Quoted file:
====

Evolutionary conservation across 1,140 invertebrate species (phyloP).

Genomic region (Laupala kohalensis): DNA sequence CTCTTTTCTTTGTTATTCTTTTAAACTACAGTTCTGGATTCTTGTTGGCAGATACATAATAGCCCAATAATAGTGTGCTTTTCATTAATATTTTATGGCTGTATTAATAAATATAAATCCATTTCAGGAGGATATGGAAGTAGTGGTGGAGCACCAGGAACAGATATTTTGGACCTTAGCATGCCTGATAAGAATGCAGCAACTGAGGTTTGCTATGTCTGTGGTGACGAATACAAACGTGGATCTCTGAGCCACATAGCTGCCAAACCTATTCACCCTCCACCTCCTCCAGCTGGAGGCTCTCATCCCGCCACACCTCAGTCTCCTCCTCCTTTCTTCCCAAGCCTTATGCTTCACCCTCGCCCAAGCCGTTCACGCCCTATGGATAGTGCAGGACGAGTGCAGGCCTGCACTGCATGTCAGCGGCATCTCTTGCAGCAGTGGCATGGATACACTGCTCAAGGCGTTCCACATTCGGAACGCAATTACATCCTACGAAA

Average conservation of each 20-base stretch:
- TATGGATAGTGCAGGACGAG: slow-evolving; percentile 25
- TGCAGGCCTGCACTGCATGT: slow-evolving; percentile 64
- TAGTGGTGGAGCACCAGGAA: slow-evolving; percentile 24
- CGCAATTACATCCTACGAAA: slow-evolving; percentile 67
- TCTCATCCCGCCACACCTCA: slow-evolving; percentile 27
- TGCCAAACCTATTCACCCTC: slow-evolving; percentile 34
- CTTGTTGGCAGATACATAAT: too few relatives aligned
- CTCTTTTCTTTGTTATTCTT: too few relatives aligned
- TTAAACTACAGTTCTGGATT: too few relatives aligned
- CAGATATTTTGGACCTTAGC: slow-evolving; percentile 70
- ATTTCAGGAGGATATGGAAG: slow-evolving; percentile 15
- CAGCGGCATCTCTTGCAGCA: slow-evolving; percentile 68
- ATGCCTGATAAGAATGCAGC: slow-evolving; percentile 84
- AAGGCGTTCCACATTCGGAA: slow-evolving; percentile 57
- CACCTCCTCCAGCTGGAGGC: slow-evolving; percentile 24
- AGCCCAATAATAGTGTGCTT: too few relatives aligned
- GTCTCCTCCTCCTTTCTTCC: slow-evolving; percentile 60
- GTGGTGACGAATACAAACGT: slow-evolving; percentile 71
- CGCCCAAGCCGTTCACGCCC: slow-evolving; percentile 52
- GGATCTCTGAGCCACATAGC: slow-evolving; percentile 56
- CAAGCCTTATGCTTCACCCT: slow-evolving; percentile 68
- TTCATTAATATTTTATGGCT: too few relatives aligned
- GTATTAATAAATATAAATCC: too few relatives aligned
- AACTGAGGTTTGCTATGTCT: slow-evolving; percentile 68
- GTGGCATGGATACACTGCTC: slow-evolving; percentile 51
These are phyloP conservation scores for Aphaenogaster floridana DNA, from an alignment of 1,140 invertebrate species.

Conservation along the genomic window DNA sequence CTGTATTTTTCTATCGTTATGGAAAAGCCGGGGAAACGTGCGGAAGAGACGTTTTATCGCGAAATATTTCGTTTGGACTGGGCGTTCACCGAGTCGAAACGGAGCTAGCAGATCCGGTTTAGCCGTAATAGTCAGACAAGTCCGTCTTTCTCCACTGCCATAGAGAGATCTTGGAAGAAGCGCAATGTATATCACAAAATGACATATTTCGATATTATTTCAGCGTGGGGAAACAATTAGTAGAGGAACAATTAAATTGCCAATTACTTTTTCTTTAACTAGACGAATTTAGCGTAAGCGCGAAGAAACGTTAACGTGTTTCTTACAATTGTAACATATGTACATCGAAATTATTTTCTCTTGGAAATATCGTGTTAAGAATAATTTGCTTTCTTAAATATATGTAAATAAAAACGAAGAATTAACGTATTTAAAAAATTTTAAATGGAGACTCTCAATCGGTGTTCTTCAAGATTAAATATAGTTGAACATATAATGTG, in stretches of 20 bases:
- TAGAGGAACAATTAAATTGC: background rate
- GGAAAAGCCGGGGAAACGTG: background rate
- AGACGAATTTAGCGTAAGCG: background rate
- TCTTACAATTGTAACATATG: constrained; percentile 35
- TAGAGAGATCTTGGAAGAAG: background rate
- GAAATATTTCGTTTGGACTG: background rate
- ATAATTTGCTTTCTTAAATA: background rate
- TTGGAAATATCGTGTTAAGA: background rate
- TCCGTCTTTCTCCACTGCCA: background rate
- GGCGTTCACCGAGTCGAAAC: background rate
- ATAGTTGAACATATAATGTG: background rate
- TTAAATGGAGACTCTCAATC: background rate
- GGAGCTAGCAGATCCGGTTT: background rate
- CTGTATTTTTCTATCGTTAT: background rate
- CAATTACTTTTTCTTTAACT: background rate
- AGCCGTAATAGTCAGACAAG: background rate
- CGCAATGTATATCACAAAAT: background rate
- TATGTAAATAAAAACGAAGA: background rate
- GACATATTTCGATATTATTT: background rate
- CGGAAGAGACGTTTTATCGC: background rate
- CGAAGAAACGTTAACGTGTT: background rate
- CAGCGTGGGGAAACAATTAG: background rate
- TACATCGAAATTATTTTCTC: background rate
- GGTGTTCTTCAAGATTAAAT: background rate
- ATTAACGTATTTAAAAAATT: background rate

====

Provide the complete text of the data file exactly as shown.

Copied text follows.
Evolutionary conservation across 1,140 invertebrate species (phyloP).

Genomic region (Laupala kohalensis): DNA sequence CTCTTTTCTTTGTTATTCTTTTAAACTACAGTTCTGGATTCTTGTTGGCAGATACATAATAGCCCAATAATAGTGTGCTTTTCATTAATATTTTATGGCTGTATTAATAAATATAAATCCATTTCAGGAGGATATGGAAGTAGTGGTGGAGCACCAGGAACAGATATTTTGGACCTTAGCATGCCTGATAAGAATGCAGCAACTGAGGTTTGCTATGTCTGTGGTGACGAATACAAACGTGGATCTCTGAGCCACATAGCTGCCAAACCTATTCACCCTCCACCTCCTCCAGCTGGAGGCTCTCATCCCGCCACACCTCAGTCTCCTCCTCCTTTCTTCCCAAGCCTTATGCTTCACCCTCGCCCAAGCCGTTCACGCCCTATGGATAGTGCAGGACGAGTGCAGGCCTGCACTGCATGTCAGCGGCATCTCTTGCAGCAGTGGCATGGATACACTGCTCAAGGCGTTCCACATTCGGAACGCAATTACATCCTACGAAA

Average conservation of each 20-base stretch:
- TATGGATAGTGCAGGACGAG: slow-evolving; percentile 25
- TGCAGGCCTGCACTGCATGT: slow-evolving; percentile 64
- TAGTGGTGGAGCACCAGGAA: slow-evolving; percentile 24
- CGCAATTACATCCTACGAAA: slow-evolving; percentile 67
- TCTCATCCCGCCACACCTCA: slow-evolving; percentile 27
- TGCCAAACCTATTCACCCTC: slow-evolving; percentile 34
- CTTGTTGGCAGATACATAAT: too few relatives aligned
- CTCTTTTCTTTGTTATTCTT: too few relatives aligned
- TTAAACTACAGTTCTGGATT: too few relatives aligned
- CAGATATTTTGGACCTTAGC: slow-evolving; percentile 70
- ATTTCAGGAGGATATGGAAG: slow-evolving; percentile 15
- CAGCGGCATCTCTTGCAGCA: slow-evolving; percentile 68
- ATGCCTGATAAGAATGCAGC: slow-evolving; percentile 84
- AAGGCGTTCCACATTCGGAA: slow-evolving; percentile 57
- CACCTCCTCCAGCTGGAGGC: slow-evolving; percentile 24
- AGCCCAATAATAGTGTGCTT: too few relatives aligned
- GTCTCCTCCTCCTTTCTTCC: slow-evolving; percentile 60
- GTGGTGACGAATACAAACGT: slow-evolving; percentile 71
- CGCCCAAGCCGTTCACGCCC: slow-evolving; percentile 52
- GGATCTCTGAGCCACATAGC: slow-evolving; percentile 56
- CAAGCCTTATGCTTCACCCT: slow-evolving; percentile 68
- TTCATTAATATTTTATGGCT: too few relatives aligned
- GTATTAATAAATATAAATCC: too few relatives aligned
- AACTGAGGTTTGCTATGTCT: slow-evolving; percentile 68
- GTGGCATGGATACACTGCTC: slow-evolving; percentile 51
These are phyloP conservation scores for Aphaenogaster floridana DNA, from an alignment of 1,140 invertebrate species.

Conservation along the genomic window DNA sequence CTGTATTTTTCTATCGTTATGGAAAAGCCGGGGAAACGTGCGGAAGAGACGTTTTATCGCGAAATATTTCGTTTGGACTGGGCGTTCACCGAGTCGAAACGGAGCTAGCAGATCCGGTTTAGCCGTAATAGTCAGACAAGTCCGTCTTTCTCCACTGCCATAGAGAGATCTTGGAAGAAGCGCAATGTATATCACAAAATGACATATTTCGATATTATTTCAGCGTGGGGAAACAATTAGTAGAGGAACAATTAAATTGCCAATTACTTTTTCTTTAACTAGACGAATTTAGCGTAAGCGCGAAGAAACGTTAACGTGTTTCTTACAATTGTAACATATGTACATCGAAATTATTTTCTCTTGGAAATATCGTGTTAAGAATAATTTGCTTTCTTAAATATATGTAAATAAAAACGAAGAATTAACGTATTTAAAAAATTTTAAATGGAGACTCTCAATCGGTGTTCTTCAAGATTAAATATAGTTGAACATATAATGTG, in stretches of 20 bases:
- TAGAGGAACAATTAAATTGC: background rate
- GGAAAAGCCGGGGAAACGTG: background rate
- AGACGAATTTAGCGTAAGCG: background rate
- TCTTACAATTGTAACATATG: constrained; percentile 35
- TAGAGAGATCTTGGAAGAAG: background rate
- GAAATATTTCGTTTGGACTG: background rate
- ATAATTTGCTTTCTTAAATA: background rate
- TTGGAAATATCGTGTTAAGA: background rate
- TCCGTCTTTCTCCACTGCCA: background rate
- GGCGTTCACCGAGTCGAAAC: background rate
- ATAGTTGAACATATAATGTG: background rate
- TTAAATGGAGACTCTCAATC: background rate
- GGAGCTAGCAGATCCGGTTT: background rate
- CTGTATTTTTCTATCGTTAT: background rate
- CAATTACTTTTTCTTTAACT: background rate
- AGCCGTAATAGTCAGACAAG: background rate
- CGCAATGTATATCACAAAAT: background rate
- TATGTAAATAAAAACGAAGA: background rate
- GACATATTTCGATATTATTT: background rate
- CGGAAGAGACGTTTTATCGC: background rate
- CGAAGAAACGTTAACGTGTT: background rate
- CAGCGTGGGGAAACAATTAG: background rate
- TACATCGAAATTATTTTCTC: background rate
- GGTGTTCTTCAAGATTAAAT: background rate
- ATTAACGTATTTAAAAAATT: background rate